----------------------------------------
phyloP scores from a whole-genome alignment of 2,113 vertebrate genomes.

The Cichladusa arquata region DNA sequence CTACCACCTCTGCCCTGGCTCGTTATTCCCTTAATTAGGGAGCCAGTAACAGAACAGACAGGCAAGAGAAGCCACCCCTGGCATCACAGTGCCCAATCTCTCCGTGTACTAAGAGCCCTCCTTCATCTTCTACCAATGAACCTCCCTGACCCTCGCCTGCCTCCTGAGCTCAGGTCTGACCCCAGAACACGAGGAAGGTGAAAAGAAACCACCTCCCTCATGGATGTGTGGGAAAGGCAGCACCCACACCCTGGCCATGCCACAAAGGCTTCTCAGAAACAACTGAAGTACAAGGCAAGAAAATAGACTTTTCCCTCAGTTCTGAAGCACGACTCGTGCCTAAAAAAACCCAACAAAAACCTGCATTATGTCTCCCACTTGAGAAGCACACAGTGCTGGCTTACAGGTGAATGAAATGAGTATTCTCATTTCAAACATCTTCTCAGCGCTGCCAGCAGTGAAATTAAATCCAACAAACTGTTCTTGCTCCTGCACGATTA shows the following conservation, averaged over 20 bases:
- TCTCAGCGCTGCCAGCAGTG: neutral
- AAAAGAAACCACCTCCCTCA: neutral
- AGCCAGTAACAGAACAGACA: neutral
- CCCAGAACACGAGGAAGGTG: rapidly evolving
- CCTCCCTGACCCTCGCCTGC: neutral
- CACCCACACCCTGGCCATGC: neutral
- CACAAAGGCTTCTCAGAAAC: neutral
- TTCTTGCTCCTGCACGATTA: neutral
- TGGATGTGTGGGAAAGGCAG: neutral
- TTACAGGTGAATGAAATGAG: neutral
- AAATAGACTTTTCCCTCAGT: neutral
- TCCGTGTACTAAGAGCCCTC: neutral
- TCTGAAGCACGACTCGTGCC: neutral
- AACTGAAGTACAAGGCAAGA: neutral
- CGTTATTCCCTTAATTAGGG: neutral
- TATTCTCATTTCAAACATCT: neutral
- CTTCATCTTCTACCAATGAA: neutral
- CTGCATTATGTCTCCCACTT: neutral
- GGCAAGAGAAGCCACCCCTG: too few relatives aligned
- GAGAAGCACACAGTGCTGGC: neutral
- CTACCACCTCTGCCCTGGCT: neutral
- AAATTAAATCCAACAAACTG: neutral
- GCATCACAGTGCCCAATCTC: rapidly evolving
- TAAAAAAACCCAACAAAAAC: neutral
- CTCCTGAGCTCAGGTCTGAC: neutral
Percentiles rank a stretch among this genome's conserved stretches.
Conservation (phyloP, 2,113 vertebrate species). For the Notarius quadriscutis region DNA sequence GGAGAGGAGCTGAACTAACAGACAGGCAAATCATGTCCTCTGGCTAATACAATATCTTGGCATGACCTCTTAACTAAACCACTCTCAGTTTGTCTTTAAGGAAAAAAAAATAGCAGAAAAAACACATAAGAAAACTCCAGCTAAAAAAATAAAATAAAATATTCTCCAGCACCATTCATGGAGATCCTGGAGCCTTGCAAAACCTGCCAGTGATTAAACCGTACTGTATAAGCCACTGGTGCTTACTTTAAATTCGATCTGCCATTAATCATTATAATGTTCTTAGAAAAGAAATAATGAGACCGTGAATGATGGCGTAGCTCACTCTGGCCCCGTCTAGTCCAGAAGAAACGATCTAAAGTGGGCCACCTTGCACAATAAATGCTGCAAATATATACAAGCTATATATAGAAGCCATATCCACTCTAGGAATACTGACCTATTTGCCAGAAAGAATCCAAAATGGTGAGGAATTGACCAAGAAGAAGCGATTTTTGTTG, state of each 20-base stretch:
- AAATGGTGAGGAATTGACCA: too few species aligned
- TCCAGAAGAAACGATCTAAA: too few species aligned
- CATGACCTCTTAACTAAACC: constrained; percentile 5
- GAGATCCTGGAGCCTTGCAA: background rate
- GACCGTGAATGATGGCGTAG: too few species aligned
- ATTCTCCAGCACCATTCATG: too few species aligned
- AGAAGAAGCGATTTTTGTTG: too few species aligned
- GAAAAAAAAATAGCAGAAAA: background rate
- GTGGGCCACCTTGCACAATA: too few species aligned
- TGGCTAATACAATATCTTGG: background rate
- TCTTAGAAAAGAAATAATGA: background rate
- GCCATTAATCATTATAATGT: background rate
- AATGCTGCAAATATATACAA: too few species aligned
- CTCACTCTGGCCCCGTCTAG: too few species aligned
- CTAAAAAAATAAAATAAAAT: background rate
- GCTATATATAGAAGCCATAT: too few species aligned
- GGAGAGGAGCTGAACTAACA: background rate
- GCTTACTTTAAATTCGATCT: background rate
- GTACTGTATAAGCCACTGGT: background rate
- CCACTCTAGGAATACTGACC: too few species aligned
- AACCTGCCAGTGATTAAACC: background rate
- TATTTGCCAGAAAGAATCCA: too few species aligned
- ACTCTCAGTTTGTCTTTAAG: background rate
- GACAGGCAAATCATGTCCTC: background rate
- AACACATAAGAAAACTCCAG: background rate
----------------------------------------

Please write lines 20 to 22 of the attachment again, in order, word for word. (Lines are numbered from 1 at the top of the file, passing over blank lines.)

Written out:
- CTGCATTATGTCTCCCACTT: neutral
- GGCAAGAGAAGCCACCCCTG: too few relatives aligned
- GAGAAGCACACAGTGCTGGC: neutral